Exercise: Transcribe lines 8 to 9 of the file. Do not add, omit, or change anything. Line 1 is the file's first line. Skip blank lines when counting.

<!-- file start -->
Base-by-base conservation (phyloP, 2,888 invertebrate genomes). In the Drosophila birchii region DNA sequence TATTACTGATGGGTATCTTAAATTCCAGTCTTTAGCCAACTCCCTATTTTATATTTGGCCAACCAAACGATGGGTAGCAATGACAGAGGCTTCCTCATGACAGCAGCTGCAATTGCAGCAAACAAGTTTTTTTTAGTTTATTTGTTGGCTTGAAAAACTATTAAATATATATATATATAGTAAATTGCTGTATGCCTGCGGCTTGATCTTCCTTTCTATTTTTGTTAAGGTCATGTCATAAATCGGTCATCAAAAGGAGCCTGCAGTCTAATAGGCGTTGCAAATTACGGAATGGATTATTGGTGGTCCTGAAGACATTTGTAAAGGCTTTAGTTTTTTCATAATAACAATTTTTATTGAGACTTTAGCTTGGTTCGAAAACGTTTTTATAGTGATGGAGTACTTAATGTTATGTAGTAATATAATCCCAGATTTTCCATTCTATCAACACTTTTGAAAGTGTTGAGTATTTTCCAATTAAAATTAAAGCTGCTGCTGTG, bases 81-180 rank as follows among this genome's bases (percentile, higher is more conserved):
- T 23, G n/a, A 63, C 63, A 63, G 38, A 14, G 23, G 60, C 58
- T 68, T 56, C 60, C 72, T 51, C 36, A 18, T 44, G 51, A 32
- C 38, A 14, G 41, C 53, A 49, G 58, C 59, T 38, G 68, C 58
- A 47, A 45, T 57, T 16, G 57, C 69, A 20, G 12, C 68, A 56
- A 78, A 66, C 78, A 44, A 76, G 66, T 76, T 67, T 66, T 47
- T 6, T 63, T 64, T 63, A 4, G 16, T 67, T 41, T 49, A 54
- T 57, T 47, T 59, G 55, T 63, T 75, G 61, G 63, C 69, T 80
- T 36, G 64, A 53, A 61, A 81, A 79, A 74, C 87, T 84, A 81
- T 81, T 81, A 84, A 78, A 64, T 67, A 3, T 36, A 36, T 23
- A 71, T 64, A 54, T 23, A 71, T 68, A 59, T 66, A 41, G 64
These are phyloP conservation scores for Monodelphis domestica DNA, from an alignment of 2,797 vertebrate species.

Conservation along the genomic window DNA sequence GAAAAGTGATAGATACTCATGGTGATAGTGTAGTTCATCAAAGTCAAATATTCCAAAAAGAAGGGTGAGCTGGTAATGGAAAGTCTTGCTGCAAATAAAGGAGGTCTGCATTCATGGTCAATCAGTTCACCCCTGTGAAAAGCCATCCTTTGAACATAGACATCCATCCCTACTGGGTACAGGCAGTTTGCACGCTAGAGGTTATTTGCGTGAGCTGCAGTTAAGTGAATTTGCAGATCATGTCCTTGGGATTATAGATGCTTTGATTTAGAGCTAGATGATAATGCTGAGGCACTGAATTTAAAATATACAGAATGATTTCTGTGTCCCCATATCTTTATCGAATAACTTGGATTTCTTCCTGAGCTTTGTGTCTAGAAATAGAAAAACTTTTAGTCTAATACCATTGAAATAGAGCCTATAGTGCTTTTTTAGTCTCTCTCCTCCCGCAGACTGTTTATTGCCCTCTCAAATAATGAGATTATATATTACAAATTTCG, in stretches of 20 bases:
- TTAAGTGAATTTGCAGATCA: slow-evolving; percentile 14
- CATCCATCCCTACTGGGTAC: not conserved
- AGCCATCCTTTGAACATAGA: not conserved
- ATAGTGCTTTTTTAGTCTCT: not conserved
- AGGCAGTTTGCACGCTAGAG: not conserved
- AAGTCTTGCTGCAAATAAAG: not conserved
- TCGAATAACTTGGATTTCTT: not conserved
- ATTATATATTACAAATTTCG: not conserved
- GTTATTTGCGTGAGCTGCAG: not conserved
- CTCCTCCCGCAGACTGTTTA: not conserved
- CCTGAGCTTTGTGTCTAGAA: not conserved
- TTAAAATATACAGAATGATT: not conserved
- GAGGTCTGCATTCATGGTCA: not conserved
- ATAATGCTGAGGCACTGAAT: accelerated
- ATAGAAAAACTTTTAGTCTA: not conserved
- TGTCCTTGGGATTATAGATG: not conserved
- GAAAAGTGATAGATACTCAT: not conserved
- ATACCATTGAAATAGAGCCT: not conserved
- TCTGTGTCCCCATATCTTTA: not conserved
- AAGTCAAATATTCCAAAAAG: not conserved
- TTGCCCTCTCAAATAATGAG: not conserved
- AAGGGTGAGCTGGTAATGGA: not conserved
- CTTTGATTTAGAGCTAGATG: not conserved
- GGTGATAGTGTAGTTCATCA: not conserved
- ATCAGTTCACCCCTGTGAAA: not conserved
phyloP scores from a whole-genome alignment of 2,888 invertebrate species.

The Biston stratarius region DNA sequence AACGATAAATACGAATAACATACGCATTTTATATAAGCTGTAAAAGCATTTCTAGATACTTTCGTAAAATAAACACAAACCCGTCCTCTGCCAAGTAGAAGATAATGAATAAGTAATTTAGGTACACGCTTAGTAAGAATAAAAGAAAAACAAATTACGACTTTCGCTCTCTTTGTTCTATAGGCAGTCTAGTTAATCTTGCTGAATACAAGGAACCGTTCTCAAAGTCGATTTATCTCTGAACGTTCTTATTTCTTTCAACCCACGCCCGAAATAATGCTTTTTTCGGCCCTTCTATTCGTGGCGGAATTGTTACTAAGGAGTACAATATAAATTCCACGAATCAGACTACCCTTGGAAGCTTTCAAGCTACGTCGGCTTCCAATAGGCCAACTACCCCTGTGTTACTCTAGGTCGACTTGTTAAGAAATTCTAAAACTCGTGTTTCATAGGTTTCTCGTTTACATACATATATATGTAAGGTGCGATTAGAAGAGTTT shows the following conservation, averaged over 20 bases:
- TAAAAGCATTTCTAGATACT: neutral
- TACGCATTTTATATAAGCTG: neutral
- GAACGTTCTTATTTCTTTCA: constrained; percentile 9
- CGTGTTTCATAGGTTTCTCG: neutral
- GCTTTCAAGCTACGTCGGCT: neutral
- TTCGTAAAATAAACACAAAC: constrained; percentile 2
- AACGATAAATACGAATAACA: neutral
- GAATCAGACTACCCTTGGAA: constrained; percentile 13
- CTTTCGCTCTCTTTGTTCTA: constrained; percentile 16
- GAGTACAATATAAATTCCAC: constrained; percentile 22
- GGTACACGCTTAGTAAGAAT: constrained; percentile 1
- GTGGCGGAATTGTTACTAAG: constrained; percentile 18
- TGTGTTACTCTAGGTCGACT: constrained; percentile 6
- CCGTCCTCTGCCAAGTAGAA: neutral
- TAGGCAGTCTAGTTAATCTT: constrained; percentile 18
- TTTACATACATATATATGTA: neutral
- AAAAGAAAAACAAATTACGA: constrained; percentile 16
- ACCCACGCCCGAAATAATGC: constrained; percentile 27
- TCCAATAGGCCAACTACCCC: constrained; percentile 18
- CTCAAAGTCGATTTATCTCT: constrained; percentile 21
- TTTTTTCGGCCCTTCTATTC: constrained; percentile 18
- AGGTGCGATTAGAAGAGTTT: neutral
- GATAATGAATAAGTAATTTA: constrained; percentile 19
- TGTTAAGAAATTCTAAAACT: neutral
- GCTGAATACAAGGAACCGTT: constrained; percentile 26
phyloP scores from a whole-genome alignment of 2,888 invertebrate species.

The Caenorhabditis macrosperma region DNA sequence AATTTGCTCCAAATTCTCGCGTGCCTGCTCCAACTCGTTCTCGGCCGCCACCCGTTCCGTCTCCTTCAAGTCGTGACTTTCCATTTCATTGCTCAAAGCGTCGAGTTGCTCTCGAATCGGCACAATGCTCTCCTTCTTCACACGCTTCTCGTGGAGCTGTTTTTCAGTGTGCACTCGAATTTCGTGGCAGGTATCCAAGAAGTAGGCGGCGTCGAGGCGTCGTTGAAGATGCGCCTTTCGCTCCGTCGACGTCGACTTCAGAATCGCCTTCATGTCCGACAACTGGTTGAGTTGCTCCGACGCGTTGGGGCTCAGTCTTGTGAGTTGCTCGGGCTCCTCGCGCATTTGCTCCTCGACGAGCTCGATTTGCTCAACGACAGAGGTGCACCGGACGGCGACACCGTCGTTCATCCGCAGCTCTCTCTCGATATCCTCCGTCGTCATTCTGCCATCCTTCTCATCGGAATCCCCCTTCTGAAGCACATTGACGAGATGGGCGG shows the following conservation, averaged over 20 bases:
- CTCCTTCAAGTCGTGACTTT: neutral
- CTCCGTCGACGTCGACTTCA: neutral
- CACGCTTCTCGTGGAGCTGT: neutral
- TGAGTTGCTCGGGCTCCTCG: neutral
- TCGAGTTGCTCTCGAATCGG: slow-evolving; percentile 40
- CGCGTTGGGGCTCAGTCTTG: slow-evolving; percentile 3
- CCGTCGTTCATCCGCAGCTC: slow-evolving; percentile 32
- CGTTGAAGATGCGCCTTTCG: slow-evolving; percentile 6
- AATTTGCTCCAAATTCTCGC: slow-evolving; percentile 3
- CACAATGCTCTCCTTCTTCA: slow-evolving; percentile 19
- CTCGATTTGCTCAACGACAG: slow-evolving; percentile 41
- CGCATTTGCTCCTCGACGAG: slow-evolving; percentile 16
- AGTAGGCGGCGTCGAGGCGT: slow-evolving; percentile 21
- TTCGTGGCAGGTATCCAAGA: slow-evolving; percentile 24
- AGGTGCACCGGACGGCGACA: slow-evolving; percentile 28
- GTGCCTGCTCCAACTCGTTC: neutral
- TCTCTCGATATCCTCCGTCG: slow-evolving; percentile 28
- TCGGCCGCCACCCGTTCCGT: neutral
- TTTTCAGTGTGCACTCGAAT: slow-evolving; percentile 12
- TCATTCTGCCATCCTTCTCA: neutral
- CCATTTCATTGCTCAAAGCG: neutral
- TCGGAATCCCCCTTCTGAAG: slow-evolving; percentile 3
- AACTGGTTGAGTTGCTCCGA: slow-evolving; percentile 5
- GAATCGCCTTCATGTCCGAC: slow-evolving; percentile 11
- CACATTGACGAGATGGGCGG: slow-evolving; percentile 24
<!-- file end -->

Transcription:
- T 57, T 47, T 59, G 55, T 63, T 75, G 61, G 63, C 69, T 80
- T 36, G 64, A 53, A 61, A 81, A 79, A 74, C 87, T 84, A 81